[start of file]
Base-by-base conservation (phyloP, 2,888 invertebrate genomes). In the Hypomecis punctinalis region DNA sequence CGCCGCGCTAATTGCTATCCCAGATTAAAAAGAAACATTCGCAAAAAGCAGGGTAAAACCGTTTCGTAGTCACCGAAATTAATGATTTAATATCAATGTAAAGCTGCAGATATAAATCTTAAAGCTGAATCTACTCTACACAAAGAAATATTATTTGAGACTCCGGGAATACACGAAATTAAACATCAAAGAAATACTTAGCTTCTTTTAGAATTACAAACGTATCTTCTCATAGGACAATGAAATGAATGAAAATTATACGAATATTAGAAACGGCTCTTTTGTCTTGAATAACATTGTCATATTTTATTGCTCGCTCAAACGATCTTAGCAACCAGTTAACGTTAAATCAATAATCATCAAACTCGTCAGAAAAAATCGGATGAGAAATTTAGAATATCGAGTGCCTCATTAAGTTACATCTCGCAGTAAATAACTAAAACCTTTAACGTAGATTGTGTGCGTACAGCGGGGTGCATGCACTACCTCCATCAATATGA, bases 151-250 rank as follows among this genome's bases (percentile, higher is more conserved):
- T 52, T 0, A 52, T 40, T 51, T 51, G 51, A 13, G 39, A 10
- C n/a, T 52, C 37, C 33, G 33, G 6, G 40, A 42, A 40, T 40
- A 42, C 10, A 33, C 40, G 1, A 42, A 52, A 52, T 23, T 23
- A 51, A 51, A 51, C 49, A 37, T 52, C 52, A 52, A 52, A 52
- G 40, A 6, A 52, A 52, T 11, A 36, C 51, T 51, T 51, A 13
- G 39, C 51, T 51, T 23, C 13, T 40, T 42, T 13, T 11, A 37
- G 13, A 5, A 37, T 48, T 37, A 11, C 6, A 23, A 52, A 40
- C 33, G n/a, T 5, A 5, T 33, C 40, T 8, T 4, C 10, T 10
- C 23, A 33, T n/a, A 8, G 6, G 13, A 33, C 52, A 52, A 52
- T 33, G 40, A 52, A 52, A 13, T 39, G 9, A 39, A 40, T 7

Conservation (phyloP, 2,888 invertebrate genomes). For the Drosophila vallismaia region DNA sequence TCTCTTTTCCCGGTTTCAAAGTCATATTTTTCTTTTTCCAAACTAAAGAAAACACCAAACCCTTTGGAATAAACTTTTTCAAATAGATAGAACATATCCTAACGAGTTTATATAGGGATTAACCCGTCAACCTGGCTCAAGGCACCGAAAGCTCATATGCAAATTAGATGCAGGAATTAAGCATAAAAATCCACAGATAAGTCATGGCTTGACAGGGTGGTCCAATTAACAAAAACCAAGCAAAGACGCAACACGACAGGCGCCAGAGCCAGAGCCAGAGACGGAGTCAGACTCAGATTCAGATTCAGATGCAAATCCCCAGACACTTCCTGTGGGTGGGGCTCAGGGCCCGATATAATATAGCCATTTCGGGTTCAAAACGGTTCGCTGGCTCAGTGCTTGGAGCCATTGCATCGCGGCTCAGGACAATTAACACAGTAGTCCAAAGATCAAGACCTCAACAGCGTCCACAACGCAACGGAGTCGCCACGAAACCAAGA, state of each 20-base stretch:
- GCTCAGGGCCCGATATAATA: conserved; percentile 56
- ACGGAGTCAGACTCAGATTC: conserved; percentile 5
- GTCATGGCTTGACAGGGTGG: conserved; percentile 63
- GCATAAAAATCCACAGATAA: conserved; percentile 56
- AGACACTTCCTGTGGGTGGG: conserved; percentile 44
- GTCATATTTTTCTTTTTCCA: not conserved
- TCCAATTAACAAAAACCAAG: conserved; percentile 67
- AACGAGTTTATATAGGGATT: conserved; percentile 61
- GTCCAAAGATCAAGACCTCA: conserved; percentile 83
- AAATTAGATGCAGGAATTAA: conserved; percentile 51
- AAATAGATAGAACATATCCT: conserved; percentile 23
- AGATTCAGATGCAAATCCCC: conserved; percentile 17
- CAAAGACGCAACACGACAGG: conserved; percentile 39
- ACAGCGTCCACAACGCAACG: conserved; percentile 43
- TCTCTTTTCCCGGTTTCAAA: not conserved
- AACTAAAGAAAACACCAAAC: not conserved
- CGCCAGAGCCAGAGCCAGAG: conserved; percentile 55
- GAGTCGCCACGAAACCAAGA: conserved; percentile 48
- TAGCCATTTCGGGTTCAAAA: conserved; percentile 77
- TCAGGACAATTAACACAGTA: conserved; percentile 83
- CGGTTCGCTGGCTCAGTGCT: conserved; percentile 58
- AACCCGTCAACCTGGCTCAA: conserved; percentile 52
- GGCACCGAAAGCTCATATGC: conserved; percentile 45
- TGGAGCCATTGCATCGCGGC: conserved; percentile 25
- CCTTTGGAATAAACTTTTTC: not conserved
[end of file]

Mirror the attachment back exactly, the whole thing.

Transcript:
Base-by-base conservation (phyloP, 2,888 invertebrate genomes). In the Hypomecis punctinalis region DNA sequence CGCCGCGCTAATTGCTATCCCAGATTAAAAAGAAACATTCGCAAAAAGCAGGGTAAAACCGTTTCGTAGTCACCGAAATTAATGATTTAATATCAATGTAAAGCTGCAGATATAAATCTTAAAGCTGAATCTACTCTACACAAAGAAATATTATTTGAGACTCCGGGAATACACGAAATTAAACATCAAAGAAATACTTAGCTTCTTTTAGAATTACAAACGTATCTTCTCATAGGACAATGAAATGAATGAAAATTATACGAATATTAGAAACGGCTCTTTTGTCTTGAATAACATTGTCATATTTTATTGCTCGCTCAAACGATCTTAGCAACCAGTTAACGTTAAATCAATAATCATCAAACTCGTCAGAAAAAATCGGATGAGAAATTTAGAATATCGAGTGCCTCATTAAGTTACATCTCGCAGTAAATAACTAAAACCTTTAACGTAGATTGTGTGCGTACAGCGGGGTGCATGCACTACCTCCATCAATATGA, bases 151-250 rank as follows among this genome's bases (percentile, higher is more conserved):
- T 52, T 0, A 52, T 40, T 51, T 51, G 51, A 13, G 39, A 10
- C n/a, T 52, C 37, C 33, G 33, G 6, G 40, A 42, A 40, T 40
- A 42, C 10, A 33, C 40, G 1, A 42, A 52, A 52, T 23, T 23
- A 51, A 51, A 51, C 49, A 37, T 52, C 52, A 52, A 52, A 52
- G 40, A 6, A 52, A 52, T 11, A 36, C 51, T 51, T 51, A 13
- G 39, C 51, T 51, T 23, C 13, T 40, T 42, T 13, T 11, A 37
- G 13, A 5, A 37, T 48, T 37, A 11, C 6, A 23, A 52, A 40
- C 33, G n/a, T 5, A 5, T 33, C 40, T 8, T 4, C 10, T 10
- C 23, A 33, T n/a, A 8, G 6, G 13, A 33, C 52, A 52, A 52
- T 33, G 40, A 52, A 52, A 13, T 39, G 9, A 39, A 40, T 7

Conservation (phyloP, 2,888 invertebrate genomes). For the Drosophila vallismaia region DNA sequence TCTCTTTTCCCGGTTTCAAAGTCATATTTTTCTTTTTCCAAACTAAAGAAAACACCAAACCCTTTGGAATAAACTTTTTCAAATAGATAGAACATATCCTAACGAGTTTATATAGGGATTAACCCGTCAACCTGGCTCAAGGCACCGAAAGCTCATATGCAAATTAGATGCAGGAATTAAGCATAAAAATCCACAGATAAGTCATGGCTTGACAGGGTGGTCCAATTAACAAAAACCAAGCAAAGACGCAACACGACAGGCGCCAGAGCCAGAGCCAGAGACGGAGTCAGACTCAGATTCAGATTCAGATGCAAATCCCCAGACACTTCCTGTGGGTGGGGCTCAGGGCCCGATATAATATAGCCATTTCGGGTTCAAAACGGTTCGCTGGCTCAGTGCTTGGAGCCATTGCATCGCGGCTCAGGACAATTAACACAGTAGTCCAAAGATCAAGACCTCAACAGCGTCCACAACGCAACGGAGTCGCCACGAAACCAAGA, state of each 20-base stretch:
- GCTCAGGGCCCGATATAATA: conserved; percentile 56
- ACGGAGTCAGACTCAGATTC: conserved; percentile 5
- GTCATGGCTTGACAGGGTGG: conserved; percentile 63
- GCATAAAAATCCACAGATAA: conserved; percentile 56
- AGACACTTCCTGTGGGTGGG: conserved; percentile 44
- GTCATATTTTTCTTTTTCCA: not conserved
- TCCAATTAACAAAAACCAAG: conserved; percentile 67
- AACGAGTTTATATAGGGATT: conserved; percentile 61
- GTCCAAAGATCAAGACCTCA: conserved; percentile 83
- AAATTAGATGCAGGAATTAA: conserved; percentile 51
- AAATAGATAGAACATATCCT: conserved; percentile 23
- AGATTCAGATGCAAATCCCC: conserved; percentile 17
- CAAAGACGCAACACGACAGG: conserved; percentile 39
- ACAGCGTCCACAACGCAACG: conserved; percentile 43
- TCTCTTTTCCCGGTTTCAAA: not conserved
- AACTAAAGAAAACACCAAAC: not conserved
- CGCCAGAGCCAGAGCCAGAG: conserved; percentile 55
- GAGTCGCCACGAAACCAAGA: conserved; percentile 48
- TAGCCATTTCGGGTTCAAAA: conserved; percentile 77
- TCAGGACAATTAACACAGTA: conserved; percentile 83
- CGGTTCGCTGGCTCAGTGCT: conserved; percentile 58
- AACCCGTCAACCTGGCTCAA: conserved; percentile 52
- GGCACCGAAAGCTCATATGC: conserved; percentile 45
- TGGAGCCATTGCATCGCGGC: conserved; percentile 25
- CCTTTGGAATAAACTTTTTC: not conserved